Famous authors making chairs!

In 2017 Tamsin‘s friend Jackie Morris visited us with her partner Robin and they thought it would be fun to bring along a couple of their friends on a 5-day course to each make a chair. Over the intervening year Jackie’s many years of hard work have been rewarded by the acclaim of her latest book, a collaboration with Robert Macfarlane entitled Lost Words.

Monday, the first day of their course arrived, as did Jackie & Robin with their friend Astrid, a skilled woodworker, who is always keen to try new aspects to her craft. The fourth member of the group was Nicola Davies another successful author and TV presenter, who unfortunately missed the first day due to sickness. This gave me the rare opportunity to work alongside Jackie, Robin and Astrid, starting to make some of the components, which Nicola supplemented with her own endeavours when she arrived on Tuesday.

After a short introduction to the techniques of working with green wood, the team were given some sections from an ash tree, sourced from a nearby woodland belonging to Herefordshire Wildlife Trust.

Using a ‘wedge on a stick’ normally called a froe, they ‘cleft’ the log in half and then in half again until it yielded the wood for a pair of chair legs. Then, using a shaving horse and drawknife, they shaved the rough blanks to shape to be steam-bent to produce the familiar gentle curve of a comfortable country chair.

By Thursday, they had all assembled the back panels to their chairs and were ready for the final assembly. The first stage was to drill at an angle into their pair of back legs. While the driller(s) used a traditional brace-and-bit to drill, two others would sight up their alignment to ensure they were drilling at exactly the desired angle – ‘left a little, up a little – DRILL!’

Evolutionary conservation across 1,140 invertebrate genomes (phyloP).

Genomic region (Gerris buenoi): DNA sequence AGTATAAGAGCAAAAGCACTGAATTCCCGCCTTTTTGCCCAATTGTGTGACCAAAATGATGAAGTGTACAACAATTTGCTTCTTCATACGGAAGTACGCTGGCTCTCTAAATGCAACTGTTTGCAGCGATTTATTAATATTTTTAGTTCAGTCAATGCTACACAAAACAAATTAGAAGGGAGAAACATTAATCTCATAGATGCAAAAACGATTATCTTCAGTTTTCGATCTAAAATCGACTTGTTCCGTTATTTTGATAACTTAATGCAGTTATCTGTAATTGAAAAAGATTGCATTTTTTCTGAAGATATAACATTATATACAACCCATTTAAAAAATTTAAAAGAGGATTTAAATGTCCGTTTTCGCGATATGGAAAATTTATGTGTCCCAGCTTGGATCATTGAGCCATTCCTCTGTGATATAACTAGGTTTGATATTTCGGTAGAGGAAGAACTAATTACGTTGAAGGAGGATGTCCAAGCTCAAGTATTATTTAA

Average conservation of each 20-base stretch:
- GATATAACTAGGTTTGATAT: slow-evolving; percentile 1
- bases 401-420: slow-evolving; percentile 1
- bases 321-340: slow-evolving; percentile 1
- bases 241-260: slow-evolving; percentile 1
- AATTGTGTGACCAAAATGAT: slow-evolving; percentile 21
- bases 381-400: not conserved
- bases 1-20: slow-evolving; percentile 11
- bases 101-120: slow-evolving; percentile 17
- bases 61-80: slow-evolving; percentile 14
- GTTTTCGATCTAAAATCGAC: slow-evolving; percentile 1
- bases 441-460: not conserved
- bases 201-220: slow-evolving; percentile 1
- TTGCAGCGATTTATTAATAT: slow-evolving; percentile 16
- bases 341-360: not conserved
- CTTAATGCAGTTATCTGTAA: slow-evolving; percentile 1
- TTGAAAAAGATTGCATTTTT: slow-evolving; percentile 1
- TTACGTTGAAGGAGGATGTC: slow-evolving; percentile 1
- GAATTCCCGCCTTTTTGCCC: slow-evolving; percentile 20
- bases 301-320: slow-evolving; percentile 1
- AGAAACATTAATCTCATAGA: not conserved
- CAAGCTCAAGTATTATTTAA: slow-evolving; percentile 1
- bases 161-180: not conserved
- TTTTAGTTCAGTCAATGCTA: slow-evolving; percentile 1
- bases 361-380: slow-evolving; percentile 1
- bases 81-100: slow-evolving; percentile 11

Formation drilling
Jackie and Robin drilling their back legs

Once the holes had been drilled, the chairs were assembled, panel by panel, until the final squeeze, using a powerful clamp.

Nicola squeezing together the components for her chair

The final job on Thursday afternoon was to oil the chair frames, so as to be dry again for  the seat to be woven the next day. While Robin was still furiously sanding his components, he was banished to the adjacent lawn (watched adoringly by our dear old dog), in order to prevent fine clouds of dust defiling the smooth, sticky surfaces of the womens’ frames.

Robin banished from the workshop while the others apply a coat of oil

On Friday morning, the team each chose their preferred seat pattern and by the end of the day we were able to admire the fruits of a fulfilling week. It was hard work for all five of us but every course is different and every chair is quite unique, encapsulating an experience that is all too rare in our modern, hi-tech computerised world.

The finished chairs
Who would believe what can be made from some logs and some cord?

As Nicola so sweetly summed it up: ‘I had the most wonderful week. It was totally absorbing – wonderful to be doing something in which every part of me was engaged. I adored the physicality of it.’




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